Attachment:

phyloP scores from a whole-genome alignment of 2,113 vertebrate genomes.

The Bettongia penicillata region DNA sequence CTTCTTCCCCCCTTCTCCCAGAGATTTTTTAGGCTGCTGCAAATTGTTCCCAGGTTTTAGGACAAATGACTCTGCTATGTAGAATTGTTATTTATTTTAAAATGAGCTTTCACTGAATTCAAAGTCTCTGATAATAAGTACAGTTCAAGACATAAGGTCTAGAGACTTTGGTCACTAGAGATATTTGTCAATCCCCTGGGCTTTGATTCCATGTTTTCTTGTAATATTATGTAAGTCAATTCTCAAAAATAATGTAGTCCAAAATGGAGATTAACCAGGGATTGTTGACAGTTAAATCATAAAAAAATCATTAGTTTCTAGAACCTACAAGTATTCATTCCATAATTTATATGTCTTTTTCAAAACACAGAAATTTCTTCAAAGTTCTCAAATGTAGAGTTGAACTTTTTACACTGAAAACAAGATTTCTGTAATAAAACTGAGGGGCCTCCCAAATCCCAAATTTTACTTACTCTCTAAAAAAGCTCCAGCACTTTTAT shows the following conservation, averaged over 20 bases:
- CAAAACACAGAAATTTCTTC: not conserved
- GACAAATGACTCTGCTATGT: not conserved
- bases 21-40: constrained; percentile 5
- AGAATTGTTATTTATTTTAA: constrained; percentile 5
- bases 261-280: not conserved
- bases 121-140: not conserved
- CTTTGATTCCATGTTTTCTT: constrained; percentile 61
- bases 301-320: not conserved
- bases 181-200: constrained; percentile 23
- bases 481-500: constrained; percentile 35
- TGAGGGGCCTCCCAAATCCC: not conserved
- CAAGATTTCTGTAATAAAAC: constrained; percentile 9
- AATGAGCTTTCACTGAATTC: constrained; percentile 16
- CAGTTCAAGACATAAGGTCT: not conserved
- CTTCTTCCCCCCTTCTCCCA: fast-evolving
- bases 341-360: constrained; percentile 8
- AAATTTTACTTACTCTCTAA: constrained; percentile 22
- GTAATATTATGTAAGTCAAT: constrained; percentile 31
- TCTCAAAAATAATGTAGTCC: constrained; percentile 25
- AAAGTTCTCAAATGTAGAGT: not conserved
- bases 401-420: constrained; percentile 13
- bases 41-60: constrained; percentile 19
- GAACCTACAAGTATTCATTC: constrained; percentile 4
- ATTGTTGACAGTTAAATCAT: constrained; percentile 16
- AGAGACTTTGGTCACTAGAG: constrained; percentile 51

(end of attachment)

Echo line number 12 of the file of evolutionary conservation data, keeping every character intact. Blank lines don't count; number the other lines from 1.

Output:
- bases 481-500: constrained; percentile 35